Home of the Brave? A CLE Response to City of Grants Pass, Oregon v. Johnson

Posted on July 2, 2024 By

by Sonja Morin

(published July 2, 2024)

Americans everywhere are preparing to celebrate the United States’ 248th anniversary of independence this Thursday. Many recall their own history of living in the U.S., or their families’ reasons for calling this land their home. The national anthem’s famous line “o’er the land of the free, and the home of the brave” echoes in concerts, sports events, and celebrations everywhere. Yet for many in the same country, this July 4th arrives with a fear that they will be deprived of their freedom to find a home in this land.

Last Friday, the U.S. Supreme Court announced its decision in City of Grants Pass, Oregon v. Johnson. The 6-3 decision declared that cities may choose to criminalize homeless people for sleeping in public spaces. Forty-eight states and Washington, DC already have some form of statewide law criminalizing homelessness , in addition to hundreds of city-wide ordinances. Grants Pass v. Johnson now gives these laws the highest judicial grounds for enforcement.

In his majority opinion for the case, Associate Justice Neil Gorsuch identified that people who endure homelessness “cannot help but undertake” last-resort measures (such as sleeping outside) to survive. He maintains that, since laws like the Grants Pass ordinance prohibit sleeping in public places for everyone, that it therefore must not be a case of discrimination against a certain group based on their status. To the judicial majority, it does not count as a case of “cruel and unusual punishment” under the Eighth Amendment of the U.S. Constitution.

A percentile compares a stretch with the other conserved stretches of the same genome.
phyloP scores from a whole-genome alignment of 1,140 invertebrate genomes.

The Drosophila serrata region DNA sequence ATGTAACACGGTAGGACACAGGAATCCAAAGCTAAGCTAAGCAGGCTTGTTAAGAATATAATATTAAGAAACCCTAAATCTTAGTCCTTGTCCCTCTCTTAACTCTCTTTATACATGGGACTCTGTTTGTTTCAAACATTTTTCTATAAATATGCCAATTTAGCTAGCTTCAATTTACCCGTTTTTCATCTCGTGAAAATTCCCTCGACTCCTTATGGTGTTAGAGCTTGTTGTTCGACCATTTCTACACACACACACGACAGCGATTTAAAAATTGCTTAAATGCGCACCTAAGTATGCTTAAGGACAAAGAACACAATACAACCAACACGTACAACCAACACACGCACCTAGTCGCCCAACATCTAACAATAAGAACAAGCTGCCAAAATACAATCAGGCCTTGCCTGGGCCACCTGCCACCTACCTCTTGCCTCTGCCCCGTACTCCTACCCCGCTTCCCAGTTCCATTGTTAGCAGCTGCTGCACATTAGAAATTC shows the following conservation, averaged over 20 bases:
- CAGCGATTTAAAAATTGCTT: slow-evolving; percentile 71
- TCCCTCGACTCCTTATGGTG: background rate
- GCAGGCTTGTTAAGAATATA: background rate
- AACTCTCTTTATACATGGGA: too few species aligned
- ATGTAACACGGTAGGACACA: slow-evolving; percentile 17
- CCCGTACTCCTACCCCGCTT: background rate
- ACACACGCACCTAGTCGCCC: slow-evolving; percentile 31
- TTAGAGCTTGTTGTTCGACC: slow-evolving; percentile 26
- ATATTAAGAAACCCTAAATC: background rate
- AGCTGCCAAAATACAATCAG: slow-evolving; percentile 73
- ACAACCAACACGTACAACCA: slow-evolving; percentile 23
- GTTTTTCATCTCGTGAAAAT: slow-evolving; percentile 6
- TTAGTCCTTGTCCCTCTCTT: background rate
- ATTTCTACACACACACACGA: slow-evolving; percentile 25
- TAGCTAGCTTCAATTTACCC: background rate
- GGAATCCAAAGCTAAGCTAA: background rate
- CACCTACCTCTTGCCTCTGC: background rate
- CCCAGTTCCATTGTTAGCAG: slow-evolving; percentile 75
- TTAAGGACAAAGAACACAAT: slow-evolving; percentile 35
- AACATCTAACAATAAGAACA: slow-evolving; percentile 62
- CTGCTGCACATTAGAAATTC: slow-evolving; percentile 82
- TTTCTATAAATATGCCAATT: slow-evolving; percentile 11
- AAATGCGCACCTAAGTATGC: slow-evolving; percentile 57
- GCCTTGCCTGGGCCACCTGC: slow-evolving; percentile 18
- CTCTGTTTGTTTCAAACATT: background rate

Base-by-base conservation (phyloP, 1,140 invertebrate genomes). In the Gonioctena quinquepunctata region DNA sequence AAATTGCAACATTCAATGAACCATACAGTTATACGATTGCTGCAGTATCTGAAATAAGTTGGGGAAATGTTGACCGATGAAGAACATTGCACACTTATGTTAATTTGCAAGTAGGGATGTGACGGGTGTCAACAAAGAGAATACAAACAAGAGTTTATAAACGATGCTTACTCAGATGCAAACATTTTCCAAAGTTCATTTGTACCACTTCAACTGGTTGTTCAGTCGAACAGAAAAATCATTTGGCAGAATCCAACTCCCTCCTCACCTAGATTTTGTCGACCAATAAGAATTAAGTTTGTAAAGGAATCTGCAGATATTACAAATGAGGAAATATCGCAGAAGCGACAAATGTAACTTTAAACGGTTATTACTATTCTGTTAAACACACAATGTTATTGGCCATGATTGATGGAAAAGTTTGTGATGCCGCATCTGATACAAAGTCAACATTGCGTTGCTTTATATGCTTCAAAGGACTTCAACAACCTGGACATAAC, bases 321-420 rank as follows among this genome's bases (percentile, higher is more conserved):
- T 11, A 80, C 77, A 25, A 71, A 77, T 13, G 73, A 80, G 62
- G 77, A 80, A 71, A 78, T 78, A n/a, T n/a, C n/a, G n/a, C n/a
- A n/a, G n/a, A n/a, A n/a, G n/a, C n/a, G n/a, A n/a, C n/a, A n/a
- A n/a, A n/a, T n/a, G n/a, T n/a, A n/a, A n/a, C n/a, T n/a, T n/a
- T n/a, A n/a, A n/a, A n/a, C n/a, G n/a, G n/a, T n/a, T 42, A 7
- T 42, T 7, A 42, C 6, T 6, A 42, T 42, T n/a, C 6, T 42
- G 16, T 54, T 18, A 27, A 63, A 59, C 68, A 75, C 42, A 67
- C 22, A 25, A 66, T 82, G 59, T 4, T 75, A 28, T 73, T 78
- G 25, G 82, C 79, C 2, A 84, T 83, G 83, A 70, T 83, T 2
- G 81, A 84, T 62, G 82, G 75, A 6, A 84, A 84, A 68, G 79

No one expects the Supreme Court to solve the increasing plight of homelessness. After all, the primary task of the Court is to determine whether or not laws are constitutional. However,  the Grants Pass v. Johnson decision was not only contradictory to the Constitution, but is poised to worsen the crisis facing homeless people in America.

The Eighth Amendment’s phrase “cruel and unusual punishment” has been typically interpreted as ensuring that a penalty for a crime is proportional to the crime itself. In the case of Grants Pass v. Johnson, the crime is sleeping in public space, and the penalties are steep fines (up to $1,250) and jail time (up to 30 days).

While ordinances like the one upheld in Grants Pass ban everyone from sleeping outdoors in a public space, it stands to reason that the majority of people who are doing so are experiencing homelessness. No one intends to become homeless, or to stay in the state of homelessness. Regardless of the circumstances that led them to that state, people are often forced to stay in that state based on external factors out of their control (such as overcrowded shelters or job-hunting difficulties).

In a just society, penalties for crimes are lessened or removed if the person was forced into the crime itself. With that in mind, penalizing people who sleep outside when they have no other feasible options seems excessive. The SCOTUS majority giving the green light to the Grants Pass ordinance (and, by extension, other ones like it across the country) defies the same Amendment it claims to protect.